Story last updated at 12/10/2008 - 11:29 am
NOAA Fisheries has proposed changes to the rules governing the use of other species caught in the expanding arrowtooth flounder fishery in the Gulf of Alaska.
Since the early 1970s the biomass of arrowtooth flounder has increased sevenfold in the Gulf of Alaska, according to NOAA Fisheries scientists, and arrowtooth flounder are currently the most abundant groundfish species in the Gulf ecosystem.
"We want to reduce discards of marketable groundfish such as flathead sole, rockfish, and skates caught during the arrowtooth flounder fishery in the Gulf of Alaska," said Doug Mecum, Acting Administrator of the Alaska Region of NOAA Fisheries.
In 1998, 13,000 tons of arrowtooth flounder were caught in all fisheries in the Gulf of Alaska, but only 2,057 tons were retained. In 2007, 25,371 tons were caught and 15,108 tons - 60 percent of the catch - were retained, processed and marketed. In the arrowtooth fishery itself about 80 percent of the arrowtooth is kept for processing. The rest are discarded because they are too small to keep or because they are damaged.
Under the proposed regulations, fishermen would be allowed to keep certain amounts of deep-water flatfish, rex sole, flathead sole, shallow-water flatfish, Atka mackerel, skates, rockfish and sablefish caught in their arrowtooth flounder nets, when the directed fisheries for the non-arrowtooth species are closed. As is currently the case, all catch of those species would count against the total allowable catch of those species.
Comments on the proposed regulations must be received by the agency no later than December 26, 2008. Details can be found at: www.alaskafisheries.noaa.gov/prules/73fr71592.pdf
The commercial market for arrowtooth flounder is small but growing. The large flatfish's flesh contains enzymes which cause the muscles to break down when cooked. However, researchers have discovered the enzymes can be neutralized. Also, if the fish are chilled to near zero or processed immediately and frozen, the enzyme does not break down the flesh.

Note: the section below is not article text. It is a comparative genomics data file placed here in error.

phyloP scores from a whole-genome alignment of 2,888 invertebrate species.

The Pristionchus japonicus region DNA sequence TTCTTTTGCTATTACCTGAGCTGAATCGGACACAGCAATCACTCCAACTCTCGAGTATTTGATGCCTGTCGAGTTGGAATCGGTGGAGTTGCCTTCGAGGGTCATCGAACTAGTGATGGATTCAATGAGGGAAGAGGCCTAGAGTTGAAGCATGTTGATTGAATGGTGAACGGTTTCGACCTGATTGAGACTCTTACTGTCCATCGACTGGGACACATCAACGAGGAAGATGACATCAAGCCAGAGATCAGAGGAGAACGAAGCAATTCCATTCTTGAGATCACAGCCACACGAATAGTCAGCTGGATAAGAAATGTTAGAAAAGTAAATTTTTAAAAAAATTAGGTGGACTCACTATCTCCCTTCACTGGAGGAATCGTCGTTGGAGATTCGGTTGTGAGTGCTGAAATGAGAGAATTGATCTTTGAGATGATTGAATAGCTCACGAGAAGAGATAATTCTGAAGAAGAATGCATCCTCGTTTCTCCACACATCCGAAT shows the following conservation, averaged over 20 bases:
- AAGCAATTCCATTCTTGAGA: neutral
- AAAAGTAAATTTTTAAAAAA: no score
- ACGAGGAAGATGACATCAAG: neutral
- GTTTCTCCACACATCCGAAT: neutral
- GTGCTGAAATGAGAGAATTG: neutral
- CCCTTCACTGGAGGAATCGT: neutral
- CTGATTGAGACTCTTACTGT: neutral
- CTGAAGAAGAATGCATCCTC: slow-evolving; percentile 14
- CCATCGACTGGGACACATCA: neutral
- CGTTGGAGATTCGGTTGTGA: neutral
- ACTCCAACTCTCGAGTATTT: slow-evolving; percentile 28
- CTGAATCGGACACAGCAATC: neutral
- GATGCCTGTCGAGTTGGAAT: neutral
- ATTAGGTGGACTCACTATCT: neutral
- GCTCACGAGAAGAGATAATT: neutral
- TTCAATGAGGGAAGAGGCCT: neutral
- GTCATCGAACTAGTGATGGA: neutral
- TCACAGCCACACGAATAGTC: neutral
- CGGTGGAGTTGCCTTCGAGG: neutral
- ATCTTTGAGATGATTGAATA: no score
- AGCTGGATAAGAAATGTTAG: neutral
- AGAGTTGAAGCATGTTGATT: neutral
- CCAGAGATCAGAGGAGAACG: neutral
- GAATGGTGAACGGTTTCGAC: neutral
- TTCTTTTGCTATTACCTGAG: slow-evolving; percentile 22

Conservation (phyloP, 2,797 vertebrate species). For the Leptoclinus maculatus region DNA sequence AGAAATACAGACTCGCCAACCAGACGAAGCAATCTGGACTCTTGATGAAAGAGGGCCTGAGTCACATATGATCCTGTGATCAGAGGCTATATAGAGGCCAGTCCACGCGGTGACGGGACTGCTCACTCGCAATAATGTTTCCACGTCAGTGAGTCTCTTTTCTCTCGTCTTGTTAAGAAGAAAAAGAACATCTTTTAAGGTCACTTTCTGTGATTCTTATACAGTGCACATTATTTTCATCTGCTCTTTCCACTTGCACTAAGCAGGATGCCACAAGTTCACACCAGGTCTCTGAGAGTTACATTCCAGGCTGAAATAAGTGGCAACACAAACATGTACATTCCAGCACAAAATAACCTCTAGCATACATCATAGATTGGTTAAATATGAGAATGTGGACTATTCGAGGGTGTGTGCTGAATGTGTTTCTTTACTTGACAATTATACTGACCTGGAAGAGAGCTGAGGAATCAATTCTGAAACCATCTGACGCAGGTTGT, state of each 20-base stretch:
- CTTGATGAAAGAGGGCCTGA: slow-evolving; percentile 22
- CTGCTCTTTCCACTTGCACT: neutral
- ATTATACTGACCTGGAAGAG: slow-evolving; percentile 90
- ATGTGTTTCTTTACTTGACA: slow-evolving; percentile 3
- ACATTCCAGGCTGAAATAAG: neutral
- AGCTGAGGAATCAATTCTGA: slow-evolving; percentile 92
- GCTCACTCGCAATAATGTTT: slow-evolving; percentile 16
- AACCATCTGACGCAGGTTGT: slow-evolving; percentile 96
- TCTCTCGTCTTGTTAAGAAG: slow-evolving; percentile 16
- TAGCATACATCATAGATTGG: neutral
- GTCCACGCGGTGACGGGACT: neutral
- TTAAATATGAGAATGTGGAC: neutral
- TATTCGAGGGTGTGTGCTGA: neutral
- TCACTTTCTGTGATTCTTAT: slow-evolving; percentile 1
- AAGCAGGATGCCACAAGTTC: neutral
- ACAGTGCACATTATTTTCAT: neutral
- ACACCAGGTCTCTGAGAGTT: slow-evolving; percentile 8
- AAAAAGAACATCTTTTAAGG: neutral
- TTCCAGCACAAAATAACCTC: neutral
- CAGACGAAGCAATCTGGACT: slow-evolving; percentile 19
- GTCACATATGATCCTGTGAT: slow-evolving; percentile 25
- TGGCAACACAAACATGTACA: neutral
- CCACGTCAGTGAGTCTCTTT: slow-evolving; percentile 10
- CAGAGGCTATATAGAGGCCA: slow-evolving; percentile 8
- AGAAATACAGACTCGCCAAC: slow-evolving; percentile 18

The approximately 25,000 tons of arrowtooth flounder currently caught, processed and sold each year from the Gulf of Alaska go mostly to Asian markets, where it is eaten as a less expensive flounder-type fish or where certain parts are used raw as sashimi or sushi in place of other, more expensive raw fish. Arrowtooth can also be used in the manufacture of surimi.
When small, arrowtooth flounder are prey for Pacific cod and halibut. But the tables turn: as arrowtooth mature, they being to prey on shrimp, capelin, euphasids, herring and pollock. By the time arrowtooth are larger than 40 centimeters (16 inches), they are eating mostly pollock with some herring, capelin euphasids, shrimp and cephalopods thrown in. Marine mammals such as Steller sea lions eat arrowtooth flounder.
The species is found from the waters of central California to the Bering Sea, mostly in waters from about 100 to 300 meters deep, though they have been found at depths from 20 to 800 meters.
Scientists estimate that the allowable biological catch of arrowtooth flounder in the Gulf of Alaska would be about 230,000 tons per year. Managers have set the total allowable catch at 43,000 tons per year, but the fishing industry only catches and processes about 25,000 tons per year in the Gulf.
NOAA understands and predicts changes in the Earth's environment, from the depths of the ocean to the surface of the sun, and conserves and manages our coastal and marine resources. Visit www.noaa.gov. To learn more about NOAA Fisheries in Alaska, visit http://alaskafisheries.noaa.gov or: www.afsc.noaa.gov.